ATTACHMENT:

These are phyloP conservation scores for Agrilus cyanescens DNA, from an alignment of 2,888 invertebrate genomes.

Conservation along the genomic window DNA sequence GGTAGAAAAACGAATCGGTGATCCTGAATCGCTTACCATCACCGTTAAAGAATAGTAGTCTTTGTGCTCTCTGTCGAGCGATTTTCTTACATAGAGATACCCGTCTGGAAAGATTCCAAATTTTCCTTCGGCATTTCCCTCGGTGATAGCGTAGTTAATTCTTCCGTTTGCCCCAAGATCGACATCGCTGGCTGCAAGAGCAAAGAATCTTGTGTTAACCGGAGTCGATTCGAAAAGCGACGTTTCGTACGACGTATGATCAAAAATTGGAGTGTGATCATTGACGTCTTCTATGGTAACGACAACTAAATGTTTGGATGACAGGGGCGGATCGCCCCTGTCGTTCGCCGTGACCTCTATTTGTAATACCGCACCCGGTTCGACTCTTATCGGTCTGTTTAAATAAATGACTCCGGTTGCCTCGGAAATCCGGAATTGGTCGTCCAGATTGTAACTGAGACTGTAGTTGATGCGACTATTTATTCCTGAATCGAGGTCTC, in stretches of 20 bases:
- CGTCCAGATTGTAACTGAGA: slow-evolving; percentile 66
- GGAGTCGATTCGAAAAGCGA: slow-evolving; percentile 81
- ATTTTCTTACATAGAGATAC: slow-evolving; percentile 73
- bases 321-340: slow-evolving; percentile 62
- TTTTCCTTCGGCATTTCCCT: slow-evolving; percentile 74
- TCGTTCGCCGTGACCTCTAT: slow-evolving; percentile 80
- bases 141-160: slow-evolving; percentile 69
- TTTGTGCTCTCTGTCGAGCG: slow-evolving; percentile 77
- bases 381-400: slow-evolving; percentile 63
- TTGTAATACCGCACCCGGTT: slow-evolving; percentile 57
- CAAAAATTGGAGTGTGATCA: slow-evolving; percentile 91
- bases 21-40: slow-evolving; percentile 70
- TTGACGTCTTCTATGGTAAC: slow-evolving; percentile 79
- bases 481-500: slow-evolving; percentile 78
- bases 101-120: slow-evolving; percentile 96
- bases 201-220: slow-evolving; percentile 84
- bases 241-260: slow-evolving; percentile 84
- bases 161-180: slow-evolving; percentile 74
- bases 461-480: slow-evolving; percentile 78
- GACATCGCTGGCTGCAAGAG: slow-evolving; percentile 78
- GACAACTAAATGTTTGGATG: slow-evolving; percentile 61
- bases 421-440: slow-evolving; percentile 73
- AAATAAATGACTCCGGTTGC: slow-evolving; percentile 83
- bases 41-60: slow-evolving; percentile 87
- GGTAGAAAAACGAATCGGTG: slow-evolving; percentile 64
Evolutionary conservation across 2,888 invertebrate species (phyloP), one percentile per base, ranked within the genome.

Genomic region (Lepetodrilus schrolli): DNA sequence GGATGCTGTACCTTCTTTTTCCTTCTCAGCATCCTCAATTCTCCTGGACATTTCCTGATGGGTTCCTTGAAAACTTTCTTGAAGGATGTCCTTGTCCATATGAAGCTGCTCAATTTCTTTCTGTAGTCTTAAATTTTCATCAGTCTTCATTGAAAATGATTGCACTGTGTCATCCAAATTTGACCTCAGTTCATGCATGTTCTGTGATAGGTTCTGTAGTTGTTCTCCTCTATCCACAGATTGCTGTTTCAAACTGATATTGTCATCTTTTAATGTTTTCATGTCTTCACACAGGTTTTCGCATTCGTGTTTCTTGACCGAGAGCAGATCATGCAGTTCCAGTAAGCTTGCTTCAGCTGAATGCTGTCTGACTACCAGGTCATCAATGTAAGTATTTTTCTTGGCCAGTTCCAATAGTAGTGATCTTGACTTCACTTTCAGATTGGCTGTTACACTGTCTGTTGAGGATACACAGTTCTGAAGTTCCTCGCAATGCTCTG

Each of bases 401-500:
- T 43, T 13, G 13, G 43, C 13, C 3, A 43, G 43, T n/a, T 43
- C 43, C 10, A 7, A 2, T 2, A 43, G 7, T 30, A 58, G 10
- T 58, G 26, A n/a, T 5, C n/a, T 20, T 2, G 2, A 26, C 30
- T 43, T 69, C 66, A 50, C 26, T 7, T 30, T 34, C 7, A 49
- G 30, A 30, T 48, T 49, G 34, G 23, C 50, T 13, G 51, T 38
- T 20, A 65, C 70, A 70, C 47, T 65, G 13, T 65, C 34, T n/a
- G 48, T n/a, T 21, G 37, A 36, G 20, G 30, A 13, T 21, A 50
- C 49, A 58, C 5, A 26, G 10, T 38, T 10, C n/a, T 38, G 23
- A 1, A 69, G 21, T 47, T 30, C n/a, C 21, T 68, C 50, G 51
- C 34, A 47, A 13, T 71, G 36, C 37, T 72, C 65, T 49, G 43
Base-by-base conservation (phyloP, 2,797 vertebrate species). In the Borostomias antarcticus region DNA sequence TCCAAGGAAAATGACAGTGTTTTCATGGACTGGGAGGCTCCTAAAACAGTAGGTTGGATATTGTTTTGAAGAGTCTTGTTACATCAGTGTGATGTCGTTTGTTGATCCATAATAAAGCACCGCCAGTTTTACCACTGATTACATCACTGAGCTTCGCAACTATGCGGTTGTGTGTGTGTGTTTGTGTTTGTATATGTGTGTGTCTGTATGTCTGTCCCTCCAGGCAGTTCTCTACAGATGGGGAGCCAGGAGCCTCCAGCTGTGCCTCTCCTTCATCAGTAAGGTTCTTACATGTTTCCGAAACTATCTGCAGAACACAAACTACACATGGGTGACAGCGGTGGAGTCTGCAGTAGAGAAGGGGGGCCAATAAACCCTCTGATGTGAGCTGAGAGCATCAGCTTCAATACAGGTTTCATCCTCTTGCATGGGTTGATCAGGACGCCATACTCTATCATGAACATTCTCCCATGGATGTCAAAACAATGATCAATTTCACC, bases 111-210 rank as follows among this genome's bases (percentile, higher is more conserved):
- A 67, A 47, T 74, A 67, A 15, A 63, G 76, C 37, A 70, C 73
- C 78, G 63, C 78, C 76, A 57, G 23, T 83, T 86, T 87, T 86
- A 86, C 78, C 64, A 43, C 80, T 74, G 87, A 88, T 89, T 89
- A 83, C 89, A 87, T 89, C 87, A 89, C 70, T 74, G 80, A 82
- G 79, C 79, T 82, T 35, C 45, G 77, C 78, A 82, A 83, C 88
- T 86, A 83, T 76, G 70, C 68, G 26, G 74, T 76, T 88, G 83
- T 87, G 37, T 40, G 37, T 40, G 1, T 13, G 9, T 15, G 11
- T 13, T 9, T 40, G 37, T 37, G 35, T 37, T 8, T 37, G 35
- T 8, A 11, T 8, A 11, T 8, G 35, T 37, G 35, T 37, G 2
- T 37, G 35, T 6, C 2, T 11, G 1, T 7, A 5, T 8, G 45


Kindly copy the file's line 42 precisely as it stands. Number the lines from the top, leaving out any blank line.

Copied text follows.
- A 67, A 47, T 74, A 67, A 15, A 63, G 76, C 37, A 70, C 73